Benedict Arnold: Biography And Facts About The Double-Crossing Historic Figure
While history defines Benedict Arnold by his one act of treason against the United States, there is much more to this key figure of the Revolutionary War than eggs and betrayal. He was, among many other things, a misunderstood, often-overlooked wannabe hero with a messed-up childhood, a chip on his shoulder, and an overly ambitious wife.
A Chip On His Shoulder
Benedict Arnold was born on January 14, 1741 to one of the most prominent families of Rhode Island. His grandfather, after whom he was named, was one of the founders of the Rhode Island colony, but Arnold's father was the opposite of the upstanding Benedict Arnold I. For a time, he was a successful businessman, but after yellow fever took the lives of three of the Arnold children, the patriarch was devastated. He began to drink heavily, and both the family's fortune and its good name plummeted.
Benedict was keenly aware of the whispers about his father and terribly embarrassed by his steady decline, especially when he learned he couldn't afford the private education enjoyed by his peers. Having once hoped to attend Yale, he had to settle for apprenticing with his mother's cousin in the apothecary business. Eventually, seeking shelter from his father's disgraces, Arnold moved to New Haven, Connecticut, where he built up his own apothecary business and worked as a sailing merchant. In his mid-thirties, he was finally successful enough to construct one of the largest houses in New Haven. That sure showed those Rhode Island busybodies.
A Criminal Temper
The Sugar and Stamp Acts of the 1760s soon threatened to curtail his thriving trade business, but Arnold just kept on keeping on with little regard for the ethical implications of his illegal dealings. When a man threatened to report him to the British authorities, Arnold simply publicly whipped him.
Arnold generally had a bit of a temper. He was a prolific challenger of duels, one of the most notorious of which took place in Honduras, where Arnold had gone on a trading expedition, after a British sea captain named Croskie called Arnold a "damned Yankee." Croskie fired first and missed, but Arnold grazed Croskie's arm, puffed out his chest, and taunted "If you miss this time, I shall kill you!" Croskie apologized for insulting Arnold and called an end to the conflict.
But nothing ticked Arnold off quite like the unjust laws the British imposed on the colonists, like those detested Sugar and Stamp Acts. He joined his local chapter of Sons of Liberty, where he went on great tirades about the British, and openly supported going to war. He even took command of one company of Connecticut militiamen.
Arnold In Philly
When fighting with the British broke out in 1775, Benedict Arnold joined Ethan Allen to lead a successful attack on Britain's Fort Ticonderoga in New York, and General George Washington asked Arnold to capture the Canadian city of Quebec. He failed and even suffered a battle wound, but he was promoted to brigadier general anyway and tasked with building a flotilla on Lake Champlain. He led many successful battles against the powerful British navy, but his quick temper, lack of scruples, and inability to take criticism made him some enemies. In February 1777, Congress appointed five new major generalships, and Arnold wasn't one of them.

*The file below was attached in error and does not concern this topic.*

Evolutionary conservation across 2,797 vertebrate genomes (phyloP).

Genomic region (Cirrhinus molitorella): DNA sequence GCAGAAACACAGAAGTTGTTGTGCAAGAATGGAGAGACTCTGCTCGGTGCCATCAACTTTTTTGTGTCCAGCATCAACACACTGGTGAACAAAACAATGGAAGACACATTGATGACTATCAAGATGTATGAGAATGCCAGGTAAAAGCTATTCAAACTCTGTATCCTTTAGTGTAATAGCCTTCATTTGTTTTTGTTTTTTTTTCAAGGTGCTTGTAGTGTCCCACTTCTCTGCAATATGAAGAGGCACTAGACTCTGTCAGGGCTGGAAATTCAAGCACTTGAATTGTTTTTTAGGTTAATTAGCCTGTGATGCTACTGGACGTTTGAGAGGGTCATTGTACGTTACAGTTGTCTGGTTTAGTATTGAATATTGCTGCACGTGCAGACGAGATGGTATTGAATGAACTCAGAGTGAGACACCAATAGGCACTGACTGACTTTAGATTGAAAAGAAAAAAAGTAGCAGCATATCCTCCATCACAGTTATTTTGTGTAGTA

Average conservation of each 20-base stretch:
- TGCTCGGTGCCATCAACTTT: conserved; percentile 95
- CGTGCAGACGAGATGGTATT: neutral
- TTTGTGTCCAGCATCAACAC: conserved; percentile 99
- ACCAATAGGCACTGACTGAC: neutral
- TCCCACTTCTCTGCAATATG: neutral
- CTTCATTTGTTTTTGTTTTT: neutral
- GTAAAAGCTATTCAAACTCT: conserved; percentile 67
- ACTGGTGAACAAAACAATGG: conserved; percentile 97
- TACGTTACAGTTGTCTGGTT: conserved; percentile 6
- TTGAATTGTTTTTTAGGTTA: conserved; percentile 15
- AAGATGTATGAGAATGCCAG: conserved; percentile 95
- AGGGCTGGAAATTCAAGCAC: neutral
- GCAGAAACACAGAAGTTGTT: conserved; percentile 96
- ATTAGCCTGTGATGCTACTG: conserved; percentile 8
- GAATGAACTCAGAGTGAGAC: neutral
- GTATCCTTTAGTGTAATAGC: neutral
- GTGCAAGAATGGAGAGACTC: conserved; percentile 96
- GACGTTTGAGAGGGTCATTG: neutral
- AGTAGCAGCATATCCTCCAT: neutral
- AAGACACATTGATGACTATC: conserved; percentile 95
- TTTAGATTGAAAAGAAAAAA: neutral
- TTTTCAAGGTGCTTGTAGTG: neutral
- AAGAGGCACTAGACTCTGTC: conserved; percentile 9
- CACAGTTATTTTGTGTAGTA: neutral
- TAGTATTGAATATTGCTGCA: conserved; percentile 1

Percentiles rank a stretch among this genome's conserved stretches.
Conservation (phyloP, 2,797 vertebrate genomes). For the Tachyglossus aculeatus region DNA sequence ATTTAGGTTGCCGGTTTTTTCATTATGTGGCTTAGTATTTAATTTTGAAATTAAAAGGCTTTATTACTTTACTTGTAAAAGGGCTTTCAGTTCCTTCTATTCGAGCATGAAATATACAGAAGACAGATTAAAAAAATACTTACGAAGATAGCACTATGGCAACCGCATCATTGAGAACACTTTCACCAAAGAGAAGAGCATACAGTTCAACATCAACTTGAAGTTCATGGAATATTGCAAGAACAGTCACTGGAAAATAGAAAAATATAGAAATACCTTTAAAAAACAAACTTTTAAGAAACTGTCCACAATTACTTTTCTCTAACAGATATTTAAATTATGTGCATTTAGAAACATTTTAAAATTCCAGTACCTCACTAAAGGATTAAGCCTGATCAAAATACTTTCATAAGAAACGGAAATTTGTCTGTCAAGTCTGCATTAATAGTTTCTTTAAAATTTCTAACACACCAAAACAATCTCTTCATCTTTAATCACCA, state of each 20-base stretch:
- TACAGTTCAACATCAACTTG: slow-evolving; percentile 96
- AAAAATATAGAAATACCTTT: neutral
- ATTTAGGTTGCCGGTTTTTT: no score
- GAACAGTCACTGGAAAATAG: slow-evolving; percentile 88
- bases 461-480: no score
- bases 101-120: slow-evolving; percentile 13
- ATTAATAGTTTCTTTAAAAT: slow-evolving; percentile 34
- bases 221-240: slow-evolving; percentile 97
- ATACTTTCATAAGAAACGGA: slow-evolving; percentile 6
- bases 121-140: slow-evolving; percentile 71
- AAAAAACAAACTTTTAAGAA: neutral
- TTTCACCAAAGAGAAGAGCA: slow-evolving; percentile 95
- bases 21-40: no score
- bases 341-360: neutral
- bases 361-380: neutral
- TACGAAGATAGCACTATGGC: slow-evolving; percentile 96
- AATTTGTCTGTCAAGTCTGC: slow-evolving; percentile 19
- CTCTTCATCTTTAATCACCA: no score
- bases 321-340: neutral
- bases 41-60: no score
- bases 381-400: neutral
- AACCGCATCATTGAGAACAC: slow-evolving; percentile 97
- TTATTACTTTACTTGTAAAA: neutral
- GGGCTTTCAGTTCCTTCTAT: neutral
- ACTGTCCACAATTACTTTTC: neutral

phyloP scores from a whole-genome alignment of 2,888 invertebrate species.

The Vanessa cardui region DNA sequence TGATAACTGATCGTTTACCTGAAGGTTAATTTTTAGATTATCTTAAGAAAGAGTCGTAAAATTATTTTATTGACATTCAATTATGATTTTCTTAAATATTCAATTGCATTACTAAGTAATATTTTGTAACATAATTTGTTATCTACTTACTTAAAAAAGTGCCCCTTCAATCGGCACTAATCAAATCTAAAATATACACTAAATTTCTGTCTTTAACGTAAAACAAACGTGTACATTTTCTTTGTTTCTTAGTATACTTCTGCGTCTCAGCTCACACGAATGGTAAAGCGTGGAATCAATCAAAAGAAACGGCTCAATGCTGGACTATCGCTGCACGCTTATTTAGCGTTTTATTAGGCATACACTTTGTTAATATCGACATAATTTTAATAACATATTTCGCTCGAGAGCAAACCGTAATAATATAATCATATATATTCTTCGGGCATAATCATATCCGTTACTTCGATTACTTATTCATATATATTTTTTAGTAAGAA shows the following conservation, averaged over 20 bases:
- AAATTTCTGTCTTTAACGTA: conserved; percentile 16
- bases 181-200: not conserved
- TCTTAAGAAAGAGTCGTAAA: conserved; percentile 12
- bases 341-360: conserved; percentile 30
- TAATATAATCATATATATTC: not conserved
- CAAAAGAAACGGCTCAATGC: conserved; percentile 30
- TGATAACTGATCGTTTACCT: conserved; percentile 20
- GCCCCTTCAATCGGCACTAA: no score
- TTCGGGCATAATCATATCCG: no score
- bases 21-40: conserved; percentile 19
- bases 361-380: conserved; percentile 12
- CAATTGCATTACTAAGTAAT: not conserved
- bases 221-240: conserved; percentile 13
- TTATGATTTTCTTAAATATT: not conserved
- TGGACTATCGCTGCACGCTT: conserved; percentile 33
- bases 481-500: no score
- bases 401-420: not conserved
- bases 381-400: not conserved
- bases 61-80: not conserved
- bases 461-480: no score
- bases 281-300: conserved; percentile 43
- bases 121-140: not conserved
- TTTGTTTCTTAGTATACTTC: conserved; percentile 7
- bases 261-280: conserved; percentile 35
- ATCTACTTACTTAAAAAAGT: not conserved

He was furious to be passed over for the appointment, especially in favor of younger, less experienced men, so Washington decided to throw Arnold a bone, appointing him the military commander of the city of Philadelphia. Arnold immediately took advantage of the position, profiting from a number of conflicts of interest and subsequently facing court martial hearings where he was nevertheless found not guilty.
Benedict Arnold lived the good life in Philadelphia, partying it up with both American and British guests, through which he met the intelligent and beautiful Peggy Shippen, the 18-year-old daughter of a Loyalist sympathizer. Shippen was ambitious beyond her years, always eyeing upward mobility and maintaining correspondence with several British officers even though communication with the enemy was forbidden. She married Arnold on April 8, 1779.
Benedict Arnold's Treason
In May 1779, still stinging from being passed over for a military promotion, Arnold reached out at what historians suspect was his wife's behest to the British general via coded letters written in invisible ink to negotiate his allegiance. Certain he would soon be given command of the American fort at West Point, he agreed to sneak the facility's plans to the British, specifically Major John Andre, a former paramour of Arnold's wife. When Andre was caught with the plans, Washington knew Arnold had betrayed him. He managed to escape aboard a British ship bound for England, but Andre was hanged while Shippen played dumb. Her act worked, and she later sailed to England to join her husband.
The British made good on their promises to Arnold, offering him a brigadier generalship to lead British troops against his former countrymen, but they understandably distrusted him, and once the war was over, he was basically back where he started. He was lambasted in the media and prevented from taking some military posts, forcing him to return to trading on the high seas. He never returned to the United States, and when he died in 1801, he received no military honors—just as he hadn't granted any honor to them.
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